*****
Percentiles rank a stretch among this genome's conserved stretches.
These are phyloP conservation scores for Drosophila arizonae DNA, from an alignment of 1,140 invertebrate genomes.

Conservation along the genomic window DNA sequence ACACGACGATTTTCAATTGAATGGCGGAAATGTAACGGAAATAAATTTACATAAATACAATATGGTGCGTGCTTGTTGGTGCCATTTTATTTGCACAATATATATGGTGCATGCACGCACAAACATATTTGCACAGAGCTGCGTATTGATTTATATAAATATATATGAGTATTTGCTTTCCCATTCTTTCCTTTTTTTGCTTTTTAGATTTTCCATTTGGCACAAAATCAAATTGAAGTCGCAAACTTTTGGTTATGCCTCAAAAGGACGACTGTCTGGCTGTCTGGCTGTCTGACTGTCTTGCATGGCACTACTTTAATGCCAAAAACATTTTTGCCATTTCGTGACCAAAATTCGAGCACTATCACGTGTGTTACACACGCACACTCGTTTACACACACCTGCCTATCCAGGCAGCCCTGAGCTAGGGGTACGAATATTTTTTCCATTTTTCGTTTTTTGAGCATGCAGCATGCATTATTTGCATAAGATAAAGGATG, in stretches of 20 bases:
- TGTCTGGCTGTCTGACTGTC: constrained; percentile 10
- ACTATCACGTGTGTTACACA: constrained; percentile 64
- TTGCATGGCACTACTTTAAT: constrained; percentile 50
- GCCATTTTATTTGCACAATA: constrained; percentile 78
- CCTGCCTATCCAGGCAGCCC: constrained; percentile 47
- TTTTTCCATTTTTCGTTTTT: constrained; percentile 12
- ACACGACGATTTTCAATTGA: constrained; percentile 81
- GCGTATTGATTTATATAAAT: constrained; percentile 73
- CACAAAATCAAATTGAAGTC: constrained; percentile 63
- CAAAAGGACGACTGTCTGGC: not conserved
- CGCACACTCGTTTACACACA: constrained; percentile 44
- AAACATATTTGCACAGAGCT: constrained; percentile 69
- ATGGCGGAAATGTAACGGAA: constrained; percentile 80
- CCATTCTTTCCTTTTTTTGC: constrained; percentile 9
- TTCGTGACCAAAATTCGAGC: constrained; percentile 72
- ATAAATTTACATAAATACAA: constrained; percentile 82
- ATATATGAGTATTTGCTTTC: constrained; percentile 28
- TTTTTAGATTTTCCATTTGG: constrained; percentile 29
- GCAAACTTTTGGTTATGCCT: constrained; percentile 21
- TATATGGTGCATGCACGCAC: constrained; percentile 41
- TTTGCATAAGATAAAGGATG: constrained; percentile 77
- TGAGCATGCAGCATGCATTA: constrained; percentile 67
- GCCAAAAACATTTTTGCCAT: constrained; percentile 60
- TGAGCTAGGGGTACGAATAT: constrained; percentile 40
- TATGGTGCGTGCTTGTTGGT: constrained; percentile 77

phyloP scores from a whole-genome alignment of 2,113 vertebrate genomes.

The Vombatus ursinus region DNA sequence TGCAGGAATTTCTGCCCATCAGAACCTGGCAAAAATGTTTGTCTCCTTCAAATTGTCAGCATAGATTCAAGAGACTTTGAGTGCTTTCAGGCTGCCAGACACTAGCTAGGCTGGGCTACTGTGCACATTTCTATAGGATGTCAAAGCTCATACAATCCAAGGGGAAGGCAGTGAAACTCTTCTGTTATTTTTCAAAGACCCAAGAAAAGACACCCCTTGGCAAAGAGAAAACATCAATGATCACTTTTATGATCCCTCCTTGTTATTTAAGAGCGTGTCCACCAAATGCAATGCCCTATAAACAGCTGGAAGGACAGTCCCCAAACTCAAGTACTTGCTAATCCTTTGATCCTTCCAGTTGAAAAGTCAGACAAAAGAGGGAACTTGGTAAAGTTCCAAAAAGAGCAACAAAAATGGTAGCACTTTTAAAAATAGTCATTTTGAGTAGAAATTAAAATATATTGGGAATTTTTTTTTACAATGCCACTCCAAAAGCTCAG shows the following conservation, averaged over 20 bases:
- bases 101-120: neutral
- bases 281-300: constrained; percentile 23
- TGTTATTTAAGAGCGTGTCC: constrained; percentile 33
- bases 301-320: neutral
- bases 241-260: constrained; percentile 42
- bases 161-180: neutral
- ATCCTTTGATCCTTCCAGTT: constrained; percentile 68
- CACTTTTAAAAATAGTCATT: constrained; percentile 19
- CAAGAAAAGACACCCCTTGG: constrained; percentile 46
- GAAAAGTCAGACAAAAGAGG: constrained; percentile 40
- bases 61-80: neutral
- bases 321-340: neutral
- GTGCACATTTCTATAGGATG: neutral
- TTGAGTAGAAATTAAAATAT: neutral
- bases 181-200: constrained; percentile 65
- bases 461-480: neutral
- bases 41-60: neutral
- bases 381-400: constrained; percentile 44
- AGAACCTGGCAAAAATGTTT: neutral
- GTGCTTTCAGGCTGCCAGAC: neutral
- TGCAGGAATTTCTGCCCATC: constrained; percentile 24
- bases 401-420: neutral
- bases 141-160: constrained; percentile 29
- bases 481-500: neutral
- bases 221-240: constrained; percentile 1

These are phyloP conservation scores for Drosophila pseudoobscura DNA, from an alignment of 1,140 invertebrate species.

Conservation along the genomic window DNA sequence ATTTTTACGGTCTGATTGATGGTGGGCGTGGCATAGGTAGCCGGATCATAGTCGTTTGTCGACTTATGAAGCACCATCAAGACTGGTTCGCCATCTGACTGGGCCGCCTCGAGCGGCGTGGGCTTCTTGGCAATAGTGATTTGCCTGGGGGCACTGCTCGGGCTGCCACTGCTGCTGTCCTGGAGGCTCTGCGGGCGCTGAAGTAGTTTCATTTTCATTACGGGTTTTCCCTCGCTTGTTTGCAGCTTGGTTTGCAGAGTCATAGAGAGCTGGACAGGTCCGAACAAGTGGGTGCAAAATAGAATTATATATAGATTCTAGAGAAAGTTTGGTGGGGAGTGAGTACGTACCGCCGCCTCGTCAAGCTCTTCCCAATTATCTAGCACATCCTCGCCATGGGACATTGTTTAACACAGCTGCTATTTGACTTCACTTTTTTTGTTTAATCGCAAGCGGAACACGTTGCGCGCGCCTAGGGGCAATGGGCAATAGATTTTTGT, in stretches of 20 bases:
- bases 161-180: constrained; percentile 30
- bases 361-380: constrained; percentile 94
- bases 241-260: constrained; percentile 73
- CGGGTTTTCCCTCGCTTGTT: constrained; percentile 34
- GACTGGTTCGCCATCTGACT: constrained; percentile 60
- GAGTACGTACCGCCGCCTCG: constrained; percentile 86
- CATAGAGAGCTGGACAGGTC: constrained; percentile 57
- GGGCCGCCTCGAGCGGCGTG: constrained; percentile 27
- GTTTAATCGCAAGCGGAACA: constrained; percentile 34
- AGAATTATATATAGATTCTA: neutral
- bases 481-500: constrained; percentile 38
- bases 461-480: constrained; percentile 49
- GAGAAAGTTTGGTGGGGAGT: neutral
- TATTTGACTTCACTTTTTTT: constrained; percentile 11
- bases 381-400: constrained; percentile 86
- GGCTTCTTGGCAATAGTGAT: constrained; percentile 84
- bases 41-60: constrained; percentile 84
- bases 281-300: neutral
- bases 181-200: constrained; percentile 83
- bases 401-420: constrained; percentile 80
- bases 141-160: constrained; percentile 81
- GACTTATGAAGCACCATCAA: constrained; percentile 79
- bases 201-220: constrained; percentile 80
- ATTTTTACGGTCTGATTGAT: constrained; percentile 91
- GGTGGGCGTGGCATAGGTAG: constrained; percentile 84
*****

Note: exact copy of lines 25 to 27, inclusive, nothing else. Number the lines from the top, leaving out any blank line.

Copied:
- TGAGCATGCAGCATGCATTA: constrained; percentile 67
- GCCAAAAACATTTTTGCCAT: constrained; percentile 60
- TGAGCTAGGGGTACGAATAT: constrained; percentile 40